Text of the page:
Put nodes into maintenance mode

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When you need to repair or maintain nodes, you should first put the nodes into maintenance mode. Putting nodes into maintenance mode safely drains their pods/workloads and excludes the nodes from pod scheduling. In maintenance mode, you can work on your nodes without a risk of disrupting pod traffic.

How it works

Anthos clusters on bare metal provides a way to place nodes into maintenance mode. This approach lets other cluster components correctly know that the node is in maintenance mode. When you place a node in maintenance mode, no additional pods can be scheduled on the node, and existing pods are stopped.

Instead of using maintenance mode, you can manually use Kubernetes commands such as kubectl cordon and kubectl drain on a specific node. If you run Anthos clusters on bare metal version 1.12.0 (anthosBareMetalVersion: 1.12.0) or lower, see the known issue on Nodes uncordoned if you don't use the maintenance mode procedure.

When you use the maintenance mode process, Anthos clusters on bare metal does the following:

  • Node taints are added to specified nodes to indicate that no pods can be scheduled or executed on the nodes.

  • A 20-minute timeout is enforced to ensure nodes don't get stuck waiting for pods to stop. Pods might not stop if they are configured to tolerate all taints or they have finalizers. Anthos clusters on bare metal attempts to stop all pods, but if the timeout is exceeded, the node is put into maintenance mode. This timeout prevents running pods from blocking upgrades.

  • If you have a VM-based workload running on the node, Anthos clusters on bare metal applies a NodeSelector to the virtual machine instance (VMI) Pod, then stops the Pod. The NodeSelector ensures that the VMI Pod is restarted on the same node when the node is removed from maintenance mode.

Put a node into maintenance mode

Choose the nodes you want to put into maintenance mode by specifying IP ranges for the selected nodes under maintenanceBlocks in your cluster configuration file. The nodes you choose must be in a ready state, and functioning in the cluster.

To put nodes into maintenance mode:

  1. Edit the cluster configuration file to select the nodes you want to put into maintenance mode.

    You can edit the configuration file with an editor of your choice, or you can edit the cluster custom resource directly by running the following command:

    kubectl -n CLUSTER_NAMESPACE edit cluster CLUSTER_NAME
    

    Replace the following:

    • CLUSTER_NAMESPACE: the namespace of the cluster.
    • CLUSTER_NAME: the name of the cluster.
  2. Add the maintenanceBlocks section to the cluster configuration file to specify either a single IP address, or an address range, for nodes you want to put into maintenance mode.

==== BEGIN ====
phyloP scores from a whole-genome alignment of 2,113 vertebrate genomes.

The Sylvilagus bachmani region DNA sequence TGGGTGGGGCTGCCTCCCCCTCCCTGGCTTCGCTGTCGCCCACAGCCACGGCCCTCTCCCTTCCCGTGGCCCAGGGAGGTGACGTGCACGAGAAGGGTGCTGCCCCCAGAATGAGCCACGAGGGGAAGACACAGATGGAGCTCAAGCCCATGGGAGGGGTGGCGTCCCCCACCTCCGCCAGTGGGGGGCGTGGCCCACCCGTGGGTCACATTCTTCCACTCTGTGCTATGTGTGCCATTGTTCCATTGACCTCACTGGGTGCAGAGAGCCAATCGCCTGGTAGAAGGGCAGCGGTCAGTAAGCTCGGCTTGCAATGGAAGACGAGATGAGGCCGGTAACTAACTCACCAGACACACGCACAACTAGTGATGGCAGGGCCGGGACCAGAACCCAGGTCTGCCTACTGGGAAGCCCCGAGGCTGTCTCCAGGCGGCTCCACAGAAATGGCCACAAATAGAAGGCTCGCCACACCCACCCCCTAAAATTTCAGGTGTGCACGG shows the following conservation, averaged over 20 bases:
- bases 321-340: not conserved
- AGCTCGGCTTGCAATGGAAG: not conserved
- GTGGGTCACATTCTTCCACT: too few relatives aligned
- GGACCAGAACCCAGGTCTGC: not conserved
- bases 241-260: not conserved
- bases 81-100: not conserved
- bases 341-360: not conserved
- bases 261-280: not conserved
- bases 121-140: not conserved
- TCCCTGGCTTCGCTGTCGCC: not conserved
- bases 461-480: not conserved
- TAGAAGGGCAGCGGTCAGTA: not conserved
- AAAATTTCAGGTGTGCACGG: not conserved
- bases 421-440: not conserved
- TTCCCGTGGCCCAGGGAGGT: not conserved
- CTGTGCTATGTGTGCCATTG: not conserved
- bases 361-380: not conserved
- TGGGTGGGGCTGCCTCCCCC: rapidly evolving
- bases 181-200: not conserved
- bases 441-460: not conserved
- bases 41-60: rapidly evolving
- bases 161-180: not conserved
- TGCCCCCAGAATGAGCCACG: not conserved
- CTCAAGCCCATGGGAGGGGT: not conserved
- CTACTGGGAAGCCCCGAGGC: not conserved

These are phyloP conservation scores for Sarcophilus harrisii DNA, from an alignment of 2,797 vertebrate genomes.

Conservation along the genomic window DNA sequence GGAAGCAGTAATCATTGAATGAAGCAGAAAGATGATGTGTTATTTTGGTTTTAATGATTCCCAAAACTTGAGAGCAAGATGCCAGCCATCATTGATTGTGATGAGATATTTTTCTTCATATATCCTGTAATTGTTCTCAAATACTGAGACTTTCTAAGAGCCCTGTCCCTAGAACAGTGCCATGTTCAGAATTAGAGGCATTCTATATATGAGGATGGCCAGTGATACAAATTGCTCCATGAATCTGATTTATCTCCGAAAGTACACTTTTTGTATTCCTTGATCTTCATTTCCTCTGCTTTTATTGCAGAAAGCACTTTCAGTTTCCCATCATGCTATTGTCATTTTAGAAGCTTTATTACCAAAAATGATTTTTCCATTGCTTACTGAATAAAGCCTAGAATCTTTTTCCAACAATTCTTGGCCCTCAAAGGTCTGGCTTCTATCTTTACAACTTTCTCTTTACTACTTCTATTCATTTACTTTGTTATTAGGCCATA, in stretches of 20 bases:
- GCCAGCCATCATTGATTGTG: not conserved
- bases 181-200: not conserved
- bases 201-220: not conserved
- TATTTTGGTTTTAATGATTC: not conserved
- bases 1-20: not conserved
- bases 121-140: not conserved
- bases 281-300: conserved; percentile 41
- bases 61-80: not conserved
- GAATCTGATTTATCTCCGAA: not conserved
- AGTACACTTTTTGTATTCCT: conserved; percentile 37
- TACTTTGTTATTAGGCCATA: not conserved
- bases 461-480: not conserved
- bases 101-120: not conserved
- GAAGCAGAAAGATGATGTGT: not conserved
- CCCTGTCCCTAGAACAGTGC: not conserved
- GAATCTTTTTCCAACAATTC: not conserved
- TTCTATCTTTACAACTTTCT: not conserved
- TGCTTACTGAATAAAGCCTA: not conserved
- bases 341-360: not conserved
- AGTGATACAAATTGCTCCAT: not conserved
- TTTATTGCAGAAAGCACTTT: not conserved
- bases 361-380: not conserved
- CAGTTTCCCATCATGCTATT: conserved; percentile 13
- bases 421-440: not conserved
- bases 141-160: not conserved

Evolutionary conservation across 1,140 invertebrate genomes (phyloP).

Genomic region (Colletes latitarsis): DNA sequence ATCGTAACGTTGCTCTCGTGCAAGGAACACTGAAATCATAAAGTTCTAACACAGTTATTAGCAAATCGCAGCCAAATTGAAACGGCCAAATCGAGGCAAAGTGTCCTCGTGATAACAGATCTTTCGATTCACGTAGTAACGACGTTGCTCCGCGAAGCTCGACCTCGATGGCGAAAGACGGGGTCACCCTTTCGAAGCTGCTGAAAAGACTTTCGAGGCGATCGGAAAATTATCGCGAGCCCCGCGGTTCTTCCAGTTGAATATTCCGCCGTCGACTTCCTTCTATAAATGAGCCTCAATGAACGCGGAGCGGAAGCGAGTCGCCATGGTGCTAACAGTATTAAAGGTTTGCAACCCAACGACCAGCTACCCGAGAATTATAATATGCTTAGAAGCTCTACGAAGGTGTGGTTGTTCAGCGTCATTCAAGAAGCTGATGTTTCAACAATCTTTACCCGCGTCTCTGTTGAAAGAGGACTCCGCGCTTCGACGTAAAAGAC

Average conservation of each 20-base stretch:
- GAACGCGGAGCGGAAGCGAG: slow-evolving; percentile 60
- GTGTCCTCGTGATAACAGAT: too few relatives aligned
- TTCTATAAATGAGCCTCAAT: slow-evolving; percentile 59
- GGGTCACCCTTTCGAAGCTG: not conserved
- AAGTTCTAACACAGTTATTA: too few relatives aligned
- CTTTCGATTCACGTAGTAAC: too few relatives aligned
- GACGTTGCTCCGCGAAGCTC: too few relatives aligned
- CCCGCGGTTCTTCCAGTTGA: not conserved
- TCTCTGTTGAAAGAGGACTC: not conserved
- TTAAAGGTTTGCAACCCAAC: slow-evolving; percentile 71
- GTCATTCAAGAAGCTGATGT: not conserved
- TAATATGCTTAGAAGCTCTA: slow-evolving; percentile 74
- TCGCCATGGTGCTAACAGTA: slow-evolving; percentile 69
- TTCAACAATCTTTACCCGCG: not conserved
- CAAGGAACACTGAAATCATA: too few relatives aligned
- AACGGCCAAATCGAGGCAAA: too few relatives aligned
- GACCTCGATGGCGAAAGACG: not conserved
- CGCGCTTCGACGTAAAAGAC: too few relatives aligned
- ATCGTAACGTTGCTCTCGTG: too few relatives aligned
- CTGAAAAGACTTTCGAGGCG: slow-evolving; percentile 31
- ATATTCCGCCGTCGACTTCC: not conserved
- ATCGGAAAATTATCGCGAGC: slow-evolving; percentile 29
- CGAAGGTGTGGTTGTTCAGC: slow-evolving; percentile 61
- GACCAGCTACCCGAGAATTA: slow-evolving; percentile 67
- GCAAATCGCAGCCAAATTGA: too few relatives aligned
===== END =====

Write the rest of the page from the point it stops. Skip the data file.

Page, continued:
The following sample shows how to select multiple nodes by specifying a range of IP addresses:

    metadata:
      name: my-cluster
      namespace: cluster-my-cluster
    spec:
      maintenanceBlocks:
        cidrBlocks:
        - 172.16.128.1-172.16.128.64
    
  3. Save and apply the updated cluster configuration.

    Anthos clusters on bare metal starts putting the nodes into maintenance mode.

  4. Run the following command to get the status of the nodes in your cluster:

    kubectl get nodes -n CLUSTER_NAME
    

    The response is something like the following:

    NAME                              STATUS                     ROLES    AGE     VERSION
    user-anthos-baremetal-01          Ready                      master   2d22h   v1.17.8-gke.16
    user-anthos-baremetal-04          Ready                      <none>   2d22h   v1.17.8-gke.16
    user-anthos-baremetal-05          Ready,SchedulingDisabled   <none>   2d22h   v1.17.8-gke.16
    user-anthos-baremetal-06          Ready                      <none>   2d22h   v1.17.8-gke.16
    

    A status of SchedulingDisabled indicates that a node is in maintenance mode.

  5. Run the following command to get the number of nodes in maintenance mode:

    kubectl get nodepools
    

    The response should look something like the following output:

    NAME   READY   RECONCILING   STALLED   UNDERMAINTENANCE   UNKNOWN
    np1    3       0             0         1                  0
    

    This UNDERMAINTENANCE column in this sample shows that one node is in maintenance mode.

    Anthos clusters on bare metal also adds the following taints to nodes when they are put into maintenance mode:

    • baremetal.cluster.gke.io/maintenance:NoExecute
    • baremetal.cluster.gke.io/maintenance:NoSchedule

Remove a node from maintenance mode

To remove nodes from maintenance mode:

  1. Edit the cluster configuration file to clear the nodes you want to remove from maintenance mode.

    You can edit the configuration file with an editor of your choice, or you can edit the cluster custom resource directly by running the following command:

    kubectl -n CLUSTER_NAMESPACE edit cluster CLUSTER_NAME
    

    Replace the following:

    • CLUSTER_NAMESPACE: the namespace of the cluster.
    • CLUSTER_NAME: the name of the cluster.
  2. Either edit the IP addresses to remove specific nodes from maintenance mode or remove the maintenanceBlocks section remove all does from maintenance mode.

  3. Save and apply the updated cluster configuration.

  4. Use kubectl commands to check the status of your nodes.